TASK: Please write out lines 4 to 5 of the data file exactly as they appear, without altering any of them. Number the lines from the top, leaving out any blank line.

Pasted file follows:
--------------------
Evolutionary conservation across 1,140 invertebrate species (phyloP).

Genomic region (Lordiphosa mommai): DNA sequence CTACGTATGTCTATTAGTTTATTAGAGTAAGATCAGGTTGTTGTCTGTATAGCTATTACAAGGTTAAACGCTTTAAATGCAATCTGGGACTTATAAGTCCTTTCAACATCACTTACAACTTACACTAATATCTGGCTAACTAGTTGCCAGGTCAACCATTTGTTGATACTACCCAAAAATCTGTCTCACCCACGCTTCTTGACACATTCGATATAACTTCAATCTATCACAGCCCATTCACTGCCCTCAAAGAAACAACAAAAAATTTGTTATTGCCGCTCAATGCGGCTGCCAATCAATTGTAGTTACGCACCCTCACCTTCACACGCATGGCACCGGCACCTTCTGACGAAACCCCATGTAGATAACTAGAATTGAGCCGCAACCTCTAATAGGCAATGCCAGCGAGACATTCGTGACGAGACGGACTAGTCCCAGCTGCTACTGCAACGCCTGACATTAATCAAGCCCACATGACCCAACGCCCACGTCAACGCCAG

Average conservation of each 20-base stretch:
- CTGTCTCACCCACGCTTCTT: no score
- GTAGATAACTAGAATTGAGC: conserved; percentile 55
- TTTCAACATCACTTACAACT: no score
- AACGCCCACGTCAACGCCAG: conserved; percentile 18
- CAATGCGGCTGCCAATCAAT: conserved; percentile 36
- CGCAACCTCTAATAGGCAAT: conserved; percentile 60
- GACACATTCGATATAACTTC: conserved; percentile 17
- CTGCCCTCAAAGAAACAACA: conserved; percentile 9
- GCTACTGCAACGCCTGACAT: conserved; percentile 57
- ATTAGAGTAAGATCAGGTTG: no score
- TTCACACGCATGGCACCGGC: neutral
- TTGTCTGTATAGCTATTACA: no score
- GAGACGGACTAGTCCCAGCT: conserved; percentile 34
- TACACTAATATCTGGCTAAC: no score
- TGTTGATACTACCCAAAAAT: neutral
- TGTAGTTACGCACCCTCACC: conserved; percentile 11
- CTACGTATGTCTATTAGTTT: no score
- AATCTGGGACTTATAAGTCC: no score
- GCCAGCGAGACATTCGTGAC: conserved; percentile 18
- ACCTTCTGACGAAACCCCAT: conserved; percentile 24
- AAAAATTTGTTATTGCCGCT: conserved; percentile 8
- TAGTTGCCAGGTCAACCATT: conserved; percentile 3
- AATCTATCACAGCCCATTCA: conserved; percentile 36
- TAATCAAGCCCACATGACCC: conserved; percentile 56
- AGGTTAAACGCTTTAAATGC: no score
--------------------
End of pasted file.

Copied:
- CTGTCTCACCCACGCTTCTT: no score
- GTAGATAACTAGAATTGAGC: conserved; percentile 55